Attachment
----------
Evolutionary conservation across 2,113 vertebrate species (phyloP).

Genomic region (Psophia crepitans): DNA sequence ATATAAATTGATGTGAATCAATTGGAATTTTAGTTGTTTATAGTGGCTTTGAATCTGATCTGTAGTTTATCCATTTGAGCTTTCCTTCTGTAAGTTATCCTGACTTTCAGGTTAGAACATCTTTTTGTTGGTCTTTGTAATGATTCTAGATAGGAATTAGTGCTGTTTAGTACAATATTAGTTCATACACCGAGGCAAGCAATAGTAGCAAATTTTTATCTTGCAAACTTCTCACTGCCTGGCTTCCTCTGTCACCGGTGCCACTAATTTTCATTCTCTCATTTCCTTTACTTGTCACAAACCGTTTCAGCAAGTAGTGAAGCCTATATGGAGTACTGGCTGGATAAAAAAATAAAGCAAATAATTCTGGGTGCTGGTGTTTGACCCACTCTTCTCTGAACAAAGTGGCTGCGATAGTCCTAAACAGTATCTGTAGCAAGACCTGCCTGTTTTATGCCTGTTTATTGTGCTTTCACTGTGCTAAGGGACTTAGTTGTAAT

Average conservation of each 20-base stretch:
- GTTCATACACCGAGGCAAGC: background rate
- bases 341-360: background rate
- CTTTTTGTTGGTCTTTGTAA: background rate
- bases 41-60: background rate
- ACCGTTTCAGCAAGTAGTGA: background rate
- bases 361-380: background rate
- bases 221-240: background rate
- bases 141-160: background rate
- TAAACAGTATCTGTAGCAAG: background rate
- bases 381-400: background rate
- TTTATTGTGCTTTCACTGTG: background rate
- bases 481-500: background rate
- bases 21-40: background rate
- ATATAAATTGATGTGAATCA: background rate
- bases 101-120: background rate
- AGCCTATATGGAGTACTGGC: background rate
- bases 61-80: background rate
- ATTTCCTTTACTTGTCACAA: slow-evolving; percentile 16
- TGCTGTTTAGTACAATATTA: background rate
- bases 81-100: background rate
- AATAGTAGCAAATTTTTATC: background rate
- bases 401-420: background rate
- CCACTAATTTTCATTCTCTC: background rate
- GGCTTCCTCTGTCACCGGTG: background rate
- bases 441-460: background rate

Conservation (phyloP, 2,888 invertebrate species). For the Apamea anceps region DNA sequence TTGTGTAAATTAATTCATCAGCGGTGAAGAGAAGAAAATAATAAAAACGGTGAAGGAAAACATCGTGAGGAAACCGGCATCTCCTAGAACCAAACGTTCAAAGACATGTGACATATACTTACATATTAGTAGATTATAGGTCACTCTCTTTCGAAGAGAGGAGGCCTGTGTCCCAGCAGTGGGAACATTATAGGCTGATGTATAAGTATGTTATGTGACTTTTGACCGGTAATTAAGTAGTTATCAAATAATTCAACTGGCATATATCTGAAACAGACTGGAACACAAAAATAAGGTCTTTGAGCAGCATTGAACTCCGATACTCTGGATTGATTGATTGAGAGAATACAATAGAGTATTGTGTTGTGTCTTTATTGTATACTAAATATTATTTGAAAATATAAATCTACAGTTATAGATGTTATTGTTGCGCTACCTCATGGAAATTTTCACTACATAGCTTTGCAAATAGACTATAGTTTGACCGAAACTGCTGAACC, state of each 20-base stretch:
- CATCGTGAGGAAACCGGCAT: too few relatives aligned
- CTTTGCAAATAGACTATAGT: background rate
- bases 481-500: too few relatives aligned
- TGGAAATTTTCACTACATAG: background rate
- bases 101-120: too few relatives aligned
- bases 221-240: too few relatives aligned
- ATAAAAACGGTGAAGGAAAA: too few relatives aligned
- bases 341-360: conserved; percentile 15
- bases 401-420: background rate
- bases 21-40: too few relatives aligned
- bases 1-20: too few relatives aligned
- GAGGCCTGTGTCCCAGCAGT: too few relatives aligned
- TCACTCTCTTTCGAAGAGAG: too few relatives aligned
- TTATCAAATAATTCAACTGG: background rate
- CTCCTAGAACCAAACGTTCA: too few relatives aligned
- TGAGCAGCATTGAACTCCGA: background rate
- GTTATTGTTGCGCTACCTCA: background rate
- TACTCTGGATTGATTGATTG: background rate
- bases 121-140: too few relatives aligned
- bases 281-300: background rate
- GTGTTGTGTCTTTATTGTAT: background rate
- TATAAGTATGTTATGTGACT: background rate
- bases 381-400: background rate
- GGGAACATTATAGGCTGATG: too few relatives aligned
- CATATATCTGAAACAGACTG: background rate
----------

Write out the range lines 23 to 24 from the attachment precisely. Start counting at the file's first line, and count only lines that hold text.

- bases 81-100: background rate
- AATAGTAGCAAATTTTTATC: background rate